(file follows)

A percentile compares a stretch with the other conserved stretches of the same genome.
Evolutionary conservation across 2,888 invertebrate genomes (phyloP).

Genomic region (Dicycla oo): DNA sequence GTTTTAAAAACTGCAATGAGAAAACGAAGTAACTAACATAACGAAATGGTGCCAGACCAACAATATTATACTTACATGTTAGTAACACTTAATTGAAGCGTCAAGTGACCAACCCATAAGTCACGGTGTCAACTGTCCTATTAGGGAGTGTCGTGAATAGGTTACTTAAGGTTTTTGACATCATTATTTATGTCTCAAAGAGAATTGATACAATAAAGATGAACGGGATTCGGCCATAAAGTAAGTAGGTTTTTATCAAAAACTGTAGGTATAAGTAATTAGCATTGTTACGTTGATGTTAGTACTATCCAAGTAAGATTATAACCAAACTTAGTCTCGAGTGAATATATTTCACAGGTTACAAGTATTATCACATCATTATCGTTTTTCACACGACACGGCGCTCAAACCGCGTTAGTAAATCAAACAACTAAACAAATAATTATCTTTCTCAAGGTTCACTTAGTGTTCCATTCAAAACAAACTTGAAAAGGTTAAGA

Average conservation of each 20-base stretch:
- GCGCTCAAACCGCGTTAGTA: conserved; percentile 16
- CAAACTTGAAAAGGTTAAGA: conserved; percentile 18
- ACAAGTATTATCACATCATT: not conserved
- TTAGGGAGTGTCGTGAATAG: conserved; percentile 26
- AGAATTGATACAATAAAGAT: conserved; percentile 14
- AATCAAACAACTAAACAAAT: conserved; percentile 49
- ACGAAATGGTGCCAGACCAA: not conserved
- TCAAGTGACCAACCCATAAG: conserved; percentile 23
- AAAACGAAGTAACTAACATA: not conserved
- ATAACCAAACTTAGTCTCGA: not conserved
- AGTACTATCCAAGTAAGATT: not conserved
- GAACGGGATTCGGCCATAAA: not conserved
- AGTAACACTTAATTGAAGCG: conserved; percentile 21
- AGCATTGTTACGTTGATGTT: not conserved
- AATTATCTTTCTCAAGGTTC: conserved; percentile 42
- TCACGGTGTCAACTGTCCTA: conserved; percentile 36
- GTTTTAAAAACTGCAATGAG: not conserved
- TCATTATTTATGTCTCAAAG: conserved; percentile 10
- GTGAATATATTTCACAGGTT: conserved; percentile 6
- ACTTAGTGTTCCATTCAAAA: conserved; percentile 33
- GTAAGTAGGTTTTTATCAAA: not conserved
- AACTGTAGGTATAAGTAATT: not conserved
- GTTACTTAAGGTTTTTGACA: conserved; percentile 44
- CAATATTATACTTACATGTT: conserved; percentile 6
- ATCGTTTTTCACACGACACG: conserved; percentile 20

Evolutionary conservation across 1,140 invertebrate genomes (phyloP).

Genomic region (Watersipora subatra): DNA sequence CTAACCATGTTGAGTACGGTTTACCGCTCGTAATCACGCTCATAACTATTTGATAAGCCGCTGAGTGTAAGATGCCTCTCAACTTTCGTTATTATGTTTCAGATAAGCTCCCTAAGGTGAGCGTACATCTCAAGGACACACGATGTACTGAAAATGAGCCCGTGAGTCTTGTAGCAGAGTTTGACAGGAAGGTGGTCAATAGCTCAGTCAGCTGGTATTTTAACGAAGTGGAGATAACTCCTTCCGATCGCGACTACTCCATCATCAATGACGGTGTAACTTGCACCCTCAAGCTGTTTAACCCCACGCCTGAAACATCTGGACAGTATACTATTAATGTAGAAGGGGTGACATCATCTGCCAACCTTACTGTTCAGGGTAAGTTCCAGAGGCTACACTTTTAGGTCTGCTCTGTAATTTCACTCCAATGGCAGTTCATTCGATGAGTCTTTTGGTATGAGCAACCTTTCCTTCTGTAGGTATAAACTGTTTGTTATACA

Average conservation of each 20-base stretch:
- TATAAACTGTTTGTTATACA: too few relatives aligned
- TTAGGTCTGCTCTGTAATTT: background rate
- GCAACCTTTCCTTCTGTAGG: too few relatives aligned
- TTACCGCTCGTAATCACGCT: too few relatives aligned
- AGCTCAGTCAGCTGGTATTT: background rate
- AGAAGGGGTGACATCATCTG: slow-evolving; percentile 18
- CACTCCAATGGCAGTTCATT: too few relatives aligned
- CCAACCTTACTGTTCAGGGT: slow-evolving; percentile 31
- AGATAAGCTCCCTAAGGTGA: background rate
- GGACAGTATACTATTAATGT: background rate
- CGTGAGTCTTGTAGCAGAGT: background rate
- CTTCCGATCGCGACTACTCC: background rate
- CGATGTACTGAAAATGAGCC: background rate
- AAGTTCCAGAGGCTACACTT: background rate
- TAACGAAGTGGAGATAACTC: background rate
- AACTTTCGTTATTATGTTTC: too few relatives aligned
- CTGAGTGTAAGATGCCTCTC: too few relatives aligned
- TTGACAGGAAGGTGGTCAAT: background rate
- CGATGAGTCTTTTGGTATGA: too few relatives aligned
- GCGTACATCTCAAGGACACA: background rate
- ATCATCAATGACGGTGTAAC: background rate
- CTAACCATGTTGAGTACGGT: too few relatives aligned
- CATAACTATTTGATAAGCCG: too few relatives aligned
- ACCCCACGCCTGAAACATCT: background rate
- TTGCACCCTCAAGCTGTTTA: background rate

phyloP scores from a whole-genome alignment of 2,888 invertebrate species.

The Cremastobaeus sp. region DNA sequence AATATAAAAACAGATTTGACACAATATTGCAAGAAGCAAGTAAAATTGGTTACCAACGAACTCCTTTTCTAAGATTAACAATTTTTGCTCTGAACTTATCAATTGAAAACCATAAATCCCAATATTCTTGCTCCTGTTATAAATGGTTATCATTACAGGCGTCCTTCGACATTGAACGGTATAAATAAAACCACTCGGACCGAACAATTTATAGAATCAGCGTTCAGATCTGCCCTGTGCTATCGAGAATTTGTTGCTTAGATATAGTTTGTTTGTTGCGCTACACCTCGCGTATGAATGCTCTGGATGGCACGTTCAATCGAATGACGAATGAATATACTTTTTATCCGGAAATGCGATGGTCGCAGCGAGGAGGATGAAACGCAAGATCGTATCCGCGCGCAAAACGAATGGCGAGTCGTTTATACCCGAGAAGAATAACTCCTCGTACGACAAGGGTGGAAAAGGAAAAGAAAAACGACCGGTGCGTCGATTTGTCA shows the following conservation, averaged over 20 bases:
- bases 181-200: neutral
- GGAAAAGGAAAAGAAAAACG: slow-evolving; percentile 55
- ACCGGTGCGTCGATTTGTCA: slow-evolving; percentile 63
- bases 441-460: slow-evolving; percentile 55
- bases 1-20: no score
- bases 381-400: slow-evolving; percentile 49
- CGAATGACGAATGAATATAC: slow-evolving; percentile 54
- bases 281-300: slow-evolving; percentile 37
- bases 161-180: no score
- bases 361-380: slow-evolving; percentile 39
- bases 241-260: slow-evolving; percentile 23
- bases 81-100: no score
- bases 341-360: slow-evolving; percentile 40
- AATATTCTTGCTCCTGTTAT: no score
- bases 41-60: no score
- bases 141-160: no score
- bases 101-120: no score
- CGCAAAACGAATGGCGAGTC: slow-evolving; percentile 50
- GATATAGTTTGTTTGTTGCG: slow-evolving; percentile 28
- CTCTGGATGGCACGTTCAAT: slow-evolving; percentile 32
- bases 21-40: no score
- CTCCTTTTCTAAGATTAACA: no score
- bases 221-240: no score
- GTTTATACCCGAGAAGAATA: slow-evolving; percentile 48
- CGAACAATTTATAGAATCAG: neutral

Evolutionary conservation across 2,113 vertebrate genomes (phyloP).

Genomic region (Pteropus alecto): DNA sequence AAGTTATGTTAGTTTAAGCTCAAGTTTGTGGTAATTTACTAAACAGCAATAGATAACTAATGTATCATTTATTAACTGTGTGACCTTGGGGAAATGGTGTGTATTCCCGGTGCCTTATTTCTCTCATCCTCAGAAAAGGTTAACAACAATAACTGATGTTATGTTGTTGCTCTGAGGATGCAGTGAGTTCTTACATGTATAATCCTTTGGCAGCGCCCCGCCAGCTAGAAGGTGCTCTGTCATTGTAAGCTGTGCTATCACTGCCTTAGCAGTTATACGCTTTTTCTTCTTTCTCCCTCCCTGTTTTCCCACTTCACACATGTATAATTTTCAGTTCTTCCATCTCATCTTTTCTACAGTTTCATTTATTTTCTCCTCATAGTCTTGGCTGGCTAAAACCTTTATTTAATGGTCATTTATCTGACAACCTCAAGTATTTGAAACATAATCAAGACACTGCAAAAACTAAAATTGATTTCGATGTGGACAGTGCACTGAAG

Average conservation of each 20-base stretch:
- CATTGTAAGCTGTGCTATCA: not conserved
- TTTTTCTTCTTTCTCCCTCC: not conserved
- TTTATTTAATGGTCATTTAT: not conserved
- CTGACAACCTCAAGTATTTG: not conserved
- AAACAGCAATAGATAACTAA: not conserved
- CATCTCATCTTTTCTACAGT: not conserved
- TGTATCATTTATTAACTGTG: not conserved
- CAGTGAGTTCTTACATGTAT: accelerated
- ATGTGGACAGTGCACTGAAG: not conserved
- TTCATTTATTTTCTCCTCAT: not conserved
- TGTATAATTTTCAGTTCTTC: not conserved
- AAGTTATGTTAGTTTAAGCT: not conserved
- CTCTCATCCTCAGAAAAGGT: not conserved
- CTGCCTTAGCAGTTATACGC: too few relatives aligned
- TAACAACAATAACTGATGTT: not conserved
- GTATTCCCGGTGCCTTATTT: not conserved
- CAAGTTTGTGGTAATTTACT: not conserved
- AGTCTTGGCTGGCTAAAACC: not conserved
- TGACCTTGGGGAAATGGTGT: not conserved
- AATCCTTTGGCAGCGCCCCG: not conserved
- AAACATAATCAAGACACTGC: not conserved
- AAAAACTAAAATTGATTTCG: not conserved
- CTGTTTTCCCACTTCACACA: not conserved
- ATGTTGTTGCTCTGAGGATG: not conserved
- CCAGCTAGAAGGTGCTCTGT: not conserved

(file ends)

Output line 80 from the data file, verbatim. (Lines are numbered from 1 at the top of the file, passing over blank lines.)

- bases 21-40: no score